An expert taskforce is being sent into Basildon and Thurrock hospital amid concerns about standards of care.
The independent regulator highlighted higher-than-expected death rates among patients, and poor standards of hygiene, including blood-spattered kit.
The Care Quality Commission (CQC) rated the trust as “good” overall in October.
But a new report from an unannounced inspection team carried out by the CQC found evidence of sub-standard care.
The inspectors saw:
• Floors and curtains stained with blood
• Blood-splattered on trays used to carry equipment
• Badly soiled mattresses in the A&E department with stains soaked through to the foam filling
• Items that should only be used once still in use
• Equipment in the resuscitation room that was past the use-by date
• A children’s blood pressure cuff heavily stained with blood
• Suction machines contaminated with fluid inside and out with what looked like mould growing on the equipment
The inspectors criticised a poor care environment in A&E, in particular a lack of privacy for patients.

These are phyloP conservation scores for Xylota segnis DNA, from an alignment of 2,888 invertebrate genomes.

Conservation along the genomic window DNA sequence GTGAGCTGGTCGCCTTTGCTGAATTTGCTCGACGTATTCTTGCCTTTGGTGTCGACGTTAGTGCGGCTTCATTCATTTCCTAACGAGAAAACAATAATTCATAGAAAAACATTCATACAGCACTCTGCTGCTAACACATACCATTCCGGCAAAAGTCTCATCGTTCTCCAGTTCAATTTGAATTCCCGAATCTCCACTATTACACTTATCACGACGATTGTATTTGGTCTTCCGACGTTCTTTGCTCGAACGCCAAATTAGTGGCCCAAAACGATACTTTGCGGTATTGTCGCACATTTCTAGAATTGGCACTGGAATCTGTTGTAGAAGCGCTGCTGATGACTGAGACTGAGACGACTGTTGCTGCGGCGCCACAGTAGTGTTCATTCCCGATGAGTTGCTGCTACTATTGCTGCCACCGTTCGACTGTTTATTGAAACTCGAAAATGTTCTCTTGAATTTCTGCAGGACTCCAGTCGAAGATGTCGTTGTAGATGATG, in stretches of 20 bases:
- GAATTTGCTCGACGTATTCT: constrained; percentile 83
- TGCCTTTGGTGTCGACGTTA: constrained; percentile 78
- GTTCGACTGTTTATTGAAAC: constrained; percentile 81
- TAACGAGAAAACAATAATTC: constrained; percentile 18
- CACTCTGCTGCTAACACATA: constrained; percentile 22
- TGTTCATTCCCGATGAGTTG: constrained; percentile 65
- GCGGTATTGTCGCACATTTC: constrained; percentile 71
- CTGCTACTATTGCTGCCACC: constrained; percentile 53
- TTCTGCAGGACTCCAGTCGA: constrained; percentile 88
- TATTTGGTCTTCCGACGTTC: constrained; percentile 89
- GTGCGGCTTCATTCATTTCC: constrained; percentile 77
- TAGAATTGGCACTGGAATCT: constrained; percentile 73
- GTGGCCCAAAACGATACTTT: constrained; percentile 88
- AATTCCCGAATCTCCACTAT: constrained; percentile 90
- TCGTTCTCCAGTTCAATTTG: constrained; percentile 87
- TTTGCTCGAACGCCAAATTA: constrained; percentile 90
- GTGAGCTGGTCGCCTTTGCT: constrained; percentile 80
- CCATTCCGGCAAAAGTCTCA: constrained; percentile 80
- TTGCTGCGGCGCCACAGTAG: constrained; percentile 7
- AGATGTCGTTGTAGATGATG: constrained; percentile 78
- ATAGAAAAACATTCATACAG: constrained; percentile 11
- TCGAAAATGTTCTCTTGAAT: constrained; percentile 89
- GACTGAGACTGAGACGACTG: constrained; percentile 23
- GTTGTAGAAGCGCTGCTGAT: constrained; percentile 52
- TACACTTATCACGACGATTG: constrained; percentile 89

They also highlighted inadequate arrangements to treat children, with few specialist paediatric staff.
Monitor chairman Dr William Moyes said: “We will be reviewing the trust’s performance regularly and in detail – if we don’t see measurable results quickly, we’ll take further action.”
The independent hospital analysis website Dr Foster has found the Essex trust to have a hospital standardised mortality ratio of 136.
This means the rate of death among patients at the trust is a third higher than would be expected by looking at national figures, after adjusting for patients’ age and the severity of their illness.
“Katherine Murphy, director of the Patients’ Association, said: “Yet again we find patients being let down appallingly.
“Lack of monitoring, lack of help with feeding, lack of dignity. How many times do the public need to keep hearing about this before the government is embarrassed enough to do something about it?
“The evidence was there but not acted on. That is completely unacceptable. The system of regulation and supervision needs to be urgently reformed.”